HS2: What's Going On? Is It Still Going To Euston? Is It Too 'Londoncentric'?

HS2: What's Going On? Is It Still Going To Euston? Is It Too 'Londoncentric'?

Overwhelmed by all this HS2 stuff going on at the moment? Us too, which is why we've simplified it in this short explainer.

Mock up of a station frontage with huge Dorito-shaped golden fins on the roof
The Euston station we may now never see. Image: Grimshaw Architects

What is HS2?

HS2 (full named High-Speed 2) is the proposed rail link between London and Birmingham, which then forks out to Manchester and Leeds. The project was due for completion between 2029 and 2033 — but as it stands, parts of the route have already been scrapped, and there is uncertainty over what will now see the light of day.

What was HS1 then?

That's the high-speed rail link between London St Pancras and the Channel Tunnel (but doesn't include the tunnel itself). It's been fully up and running since 2007, so at least we got that right.

What is the point of HS2?

A high speed train
The zero carbon trains are much better for the environment than cars. Image: HS2

There are three major boons to HS2:

  • Improved connectivity between major UK cities
  • Much needed freed-up capacity for other, more local, services running in and out of Euston
  • HS2's zero carbon trains are infinitely better for the environment than, say, getting in your Range Rover and zooming up to Leeds.

Naysayers would argue that HS2 is damaging swathes of countryside, as well as demolishing various buildings and homes, forcing the relocation of businesses, and causing disruption to communities (more of which later). All understandable arguments, although you can't make a high-speed omelette without cracking a few eggs.

Where was the original Hs2 supposed to go?

A map showing the original HS2 map
What HS2 was supposed to look like. Image: creative commons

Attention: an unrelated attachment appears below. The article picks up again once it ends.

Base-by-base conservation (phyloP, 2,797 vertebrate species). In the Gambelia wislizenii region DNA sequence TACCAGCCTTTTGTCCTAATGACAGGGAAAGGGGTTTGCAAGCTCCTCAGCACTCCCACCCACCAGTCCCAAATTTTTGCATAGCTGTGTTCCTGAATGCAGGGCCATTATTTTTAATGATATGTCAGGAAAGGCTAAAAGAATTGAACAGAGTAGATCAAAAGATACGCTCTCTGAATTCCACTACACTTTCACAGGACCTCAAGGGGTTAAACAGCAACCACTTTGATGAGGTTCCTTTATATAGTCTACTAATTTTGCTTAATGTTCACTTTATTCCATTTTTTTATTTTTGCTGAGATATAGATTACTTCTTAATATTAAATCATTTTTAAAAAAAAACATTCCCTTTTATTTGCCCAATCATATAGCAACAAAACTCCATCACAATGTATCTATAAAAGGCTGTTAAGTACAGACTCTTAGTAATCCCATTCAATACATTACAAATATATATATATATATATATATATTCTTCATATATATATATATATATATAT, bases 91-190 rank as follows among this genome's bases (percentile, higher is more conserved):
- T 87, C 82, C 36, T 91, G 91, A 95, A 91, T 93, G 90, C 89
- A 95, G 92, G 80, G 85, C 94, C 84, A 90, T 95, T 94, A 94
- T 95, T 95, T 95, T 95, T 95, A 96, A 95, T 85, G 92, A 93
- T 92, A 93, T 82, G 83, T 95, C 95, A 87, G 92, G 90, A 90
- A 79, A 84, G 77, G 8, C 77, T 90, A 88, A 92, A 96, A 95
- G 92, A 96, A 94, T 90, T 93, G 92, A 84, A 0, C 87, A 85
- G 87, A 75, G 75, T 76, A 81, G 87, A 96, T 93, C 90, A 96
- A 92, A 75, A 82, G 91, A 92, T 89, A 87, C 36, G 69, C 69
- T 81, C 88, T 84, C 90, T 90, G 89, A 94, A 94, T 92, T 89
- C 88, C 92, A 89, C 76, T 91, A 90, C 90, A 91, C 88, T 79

The diagram above shows the original intended route of HS2, with trains between London and Manchester via Birmingham and Crewe, and between London and Leeds via Birmingham and East Midlands Parkway. Here's how much it would've saved in journey times:

  • London-Manchester: 55 minutes
  • London-Birmingham: 29 minutes
  • London-Leeds: 20 minutes

Where is HS2 going now?

A pint of beer in front of a canal with a narrowboat on it
Hope you like Birmingham. Image: Londonist

A very good question. As we write this, the entire project is up in the air. In November 2021, the branch from Birmingham to Leeds was officially scrapped. In February 2023, it was rumoured the project could now drag on until 2045 — 12 years over deadline. Now (September 2023), word on the grapevine is that the Tories may snip HS2 back to a truncated service running between Old Oak Common and Birmingham Curzon Street. (Better get swotting up on our things to do in Birmingham article then.) They've blamed everything from incompetence on the part of the HS2 company, to the war in Ukraine.

What is this Old Oak Common you speak of?

A large train station surrounded by greenery
Old Oak Common will almost certainly still happen. Image:HS2.

This 'super-hub' with 14 platforms — currently under construction in Acton — will eventually be the largest station in the country. (And will add to Acton's ridiculous number of train stations.) We visited Old Oak Common back in 2019, when it was little more than a brownfield site the size of Hyde Park — and progress is continuing apace, although the earliest it'd open would still be 2029. If the latest rumours are true, HS2 users might end up having to catch their train from here, rather than Euston.

So is HS2 even going to Euston anymore?

Mock up of the inside of the new Euston concourse, with golden, angular ceiling
Euston station might never get to look like this. Image: Grimshaw Architects